Technology has significantly changed the higher education landscape, especially for grad students.
But what about it has changed? Let us break it down for you.
Technology has made graduate school accessible to a much wider audience. With online learning, you can enroll in graduate programs from almost anywhere in the world—as long as you have access to a computer and the Internet.
For many students, technology has afforded them the chance to stay put in their home and pursue a graduate degree (most often at the master’s degree level) remotely rather than moving across the country or globe. Online and hybrid courses also make it easier for working adults, both near and far, to pursue a graduate degree.
Online grad school has also changed the way we learn. You don’t have to be sitting right next to your classmates to receive an education. Instead, technology makes it possible to collaborate with your grad school colleagues and professors through video conferencing, email, and online forums.
Collaboration, both inside and outside of the classroom, is easier than ever today—and collaboration is critical for grad school students who engage with other students and professors at universities and institutions across the country and around the world.
Before email and the ability to share enormous files electronically, it wasn’t easy to collaborate with a professor in Peoria, a chemist in Canada, or a linguist in Luxembourg. In the past, these kinds of partnerships required a lot more traveling (and a lot more money!) to really work. While scholars still travel for research and conferences, advances in technology are providing more alternatives and enhancing our scholarly collaborations.
Volume of Information Available
Perhaps the most noticeable difference that technology gives grad students today is the wealth of knowledge and information available at their fingertips—and the sheer volume of information that one can access online. Of course, access to more information, more sources, and more scholarship means needing more time to make sense of it all. When you get overwhelmed, it’s time to lean on your professors and ask for help. They can help you tune out the noise and guide you to the information you need.
In some cases, you may need your advisor to lead you to other sources, like census data, because you need someone to sponsor your access. They can also help ensure that you’re focused on the highest quality data. Ultimately, becoming a successful graduate student today means learning how to navigate a world of information and hone in on what you really need.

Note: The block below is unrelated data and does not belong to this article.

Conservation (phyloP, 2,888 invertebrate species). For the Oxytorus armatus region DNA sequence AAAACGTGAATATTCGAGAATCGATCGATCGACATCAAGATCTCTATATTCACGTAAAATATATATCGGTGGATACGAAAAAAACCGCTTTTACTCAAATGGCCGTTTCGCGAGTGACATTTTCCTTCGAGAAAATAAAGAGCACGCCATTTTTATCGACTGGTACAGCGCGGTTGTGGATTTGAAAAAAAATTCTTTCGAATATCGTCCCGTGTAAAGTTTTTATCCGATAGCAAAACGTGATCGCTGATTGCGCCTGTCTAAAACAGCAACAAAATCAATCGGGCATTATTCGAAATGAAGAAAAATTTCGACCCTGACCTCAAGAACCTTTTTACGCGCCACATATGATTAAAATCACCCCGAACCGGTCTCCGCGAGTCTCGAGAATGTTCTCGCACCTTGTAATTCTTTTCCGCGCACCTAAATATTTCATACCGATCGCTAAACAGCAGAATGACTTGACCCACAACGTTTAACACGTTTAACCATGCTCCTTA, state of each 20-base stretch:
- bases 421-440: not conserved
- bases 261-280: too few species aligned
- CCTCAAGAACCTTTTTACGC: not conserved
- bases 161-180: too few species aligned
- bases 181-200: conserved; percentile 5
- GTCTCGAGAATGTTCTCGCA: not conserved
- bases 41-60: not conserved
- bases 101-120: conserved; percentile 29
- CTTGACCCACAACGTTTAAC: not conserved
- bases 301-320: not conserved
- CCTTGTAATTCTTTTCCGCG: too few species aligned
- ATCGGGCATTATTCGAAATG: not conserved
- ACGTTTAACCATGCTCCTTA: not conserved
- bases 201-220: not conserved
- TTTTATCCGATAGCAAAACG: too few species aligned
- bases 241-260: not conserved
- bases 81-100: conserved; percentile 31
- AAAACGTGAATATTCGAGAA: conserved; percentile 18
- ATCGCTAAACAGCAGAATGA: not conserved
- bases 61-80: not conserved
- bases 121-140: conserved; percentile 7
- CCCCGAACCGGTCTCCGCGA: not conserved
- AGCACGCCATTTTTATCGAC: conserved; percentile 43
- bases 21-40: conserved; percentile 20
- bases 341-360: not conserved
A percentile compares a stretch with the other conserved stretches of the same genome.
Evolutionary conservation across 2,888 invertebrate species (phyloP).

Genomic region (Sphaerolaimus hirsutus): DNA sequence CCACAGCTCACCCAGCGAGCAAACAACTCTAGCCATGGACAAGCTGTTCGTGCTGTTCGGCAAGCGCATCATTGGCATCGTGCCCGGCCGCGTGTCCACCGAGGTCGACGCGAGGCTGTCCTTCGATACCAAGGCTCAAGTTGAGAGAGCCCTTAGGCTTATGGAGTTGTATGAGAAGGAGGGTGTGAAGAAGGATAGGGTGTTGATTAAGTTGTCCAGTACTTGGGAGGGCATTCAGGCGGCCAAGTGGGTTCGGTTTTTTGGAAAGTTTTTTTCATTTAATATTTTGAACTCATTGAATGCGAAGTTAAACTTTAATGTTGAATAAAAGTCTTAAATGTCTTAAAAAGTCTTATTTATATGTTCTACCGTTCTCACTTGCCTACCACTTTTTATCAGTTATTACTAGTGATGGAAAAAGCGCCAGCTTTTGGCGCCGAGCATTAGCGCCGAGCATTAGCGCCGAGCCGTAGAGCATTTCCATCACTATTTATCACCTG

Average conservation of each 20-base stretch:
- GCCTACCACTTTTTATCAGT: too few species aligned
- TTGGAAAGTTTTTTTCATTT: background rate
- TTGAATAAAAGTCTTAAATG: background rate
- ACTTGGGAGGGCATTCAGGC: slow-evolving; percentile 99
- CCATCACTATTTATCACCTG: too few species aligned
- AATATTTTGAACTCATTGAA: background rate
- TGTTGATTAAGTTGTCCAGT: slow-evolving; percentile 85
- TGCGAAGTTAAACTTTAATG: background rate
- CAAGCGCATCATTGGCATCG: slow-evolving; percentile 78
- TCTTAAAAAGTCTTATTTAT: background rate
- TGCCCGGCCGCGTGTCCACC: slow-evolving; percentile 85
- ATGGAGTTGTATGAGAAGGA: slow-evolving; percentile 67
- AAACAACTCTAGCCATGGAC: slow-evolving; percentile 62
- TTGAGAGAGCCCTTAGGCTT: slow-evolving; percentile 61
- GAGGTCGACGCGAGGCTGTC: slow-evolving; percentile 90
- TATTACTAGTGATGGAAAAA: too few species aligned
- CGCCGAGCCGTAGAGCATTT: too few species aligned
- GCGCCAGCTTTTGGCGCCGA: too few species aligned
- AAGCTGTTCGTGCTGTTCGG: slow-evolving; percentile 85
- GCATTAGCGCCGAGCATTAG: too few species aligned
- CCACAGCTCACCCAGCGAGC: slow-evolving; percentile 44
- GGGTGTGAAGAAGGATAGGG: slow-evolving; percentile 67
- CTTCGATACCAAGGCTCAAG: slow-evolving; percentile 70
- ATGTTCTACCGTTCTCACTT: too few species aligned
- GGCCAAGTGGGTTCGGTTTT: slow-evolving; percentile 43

With the newest technology and latest information at your fingertips through your university, the pace of research and publishing can be a lot faster—though you still need time to process and understand it all. You will still need to balance your reliance on technology with the other, more traditional graduate school experiences and expectations.
Gone are the days of digging through the stacks in the library to find that one source—now, it’s easily retrievable with some select keywords in a search box for an online database (unless it’s not yet in a database). Gone are the days of completing your dissertation on a typewriter. Instead, grad students are using dozens of tricks in Microsoft Word to help format their bibliographies, theses, and dissertations.
Technology and the graduate school experience are forever intertwined. But with that new wealth of information available at the fingertips of every student comes endless possibilities, new ways to work and, more importantly, an incredibly effective way to conduct great research. If you’ve been considering graduate school, there’s no better time than now to start. Contact us today to learn more.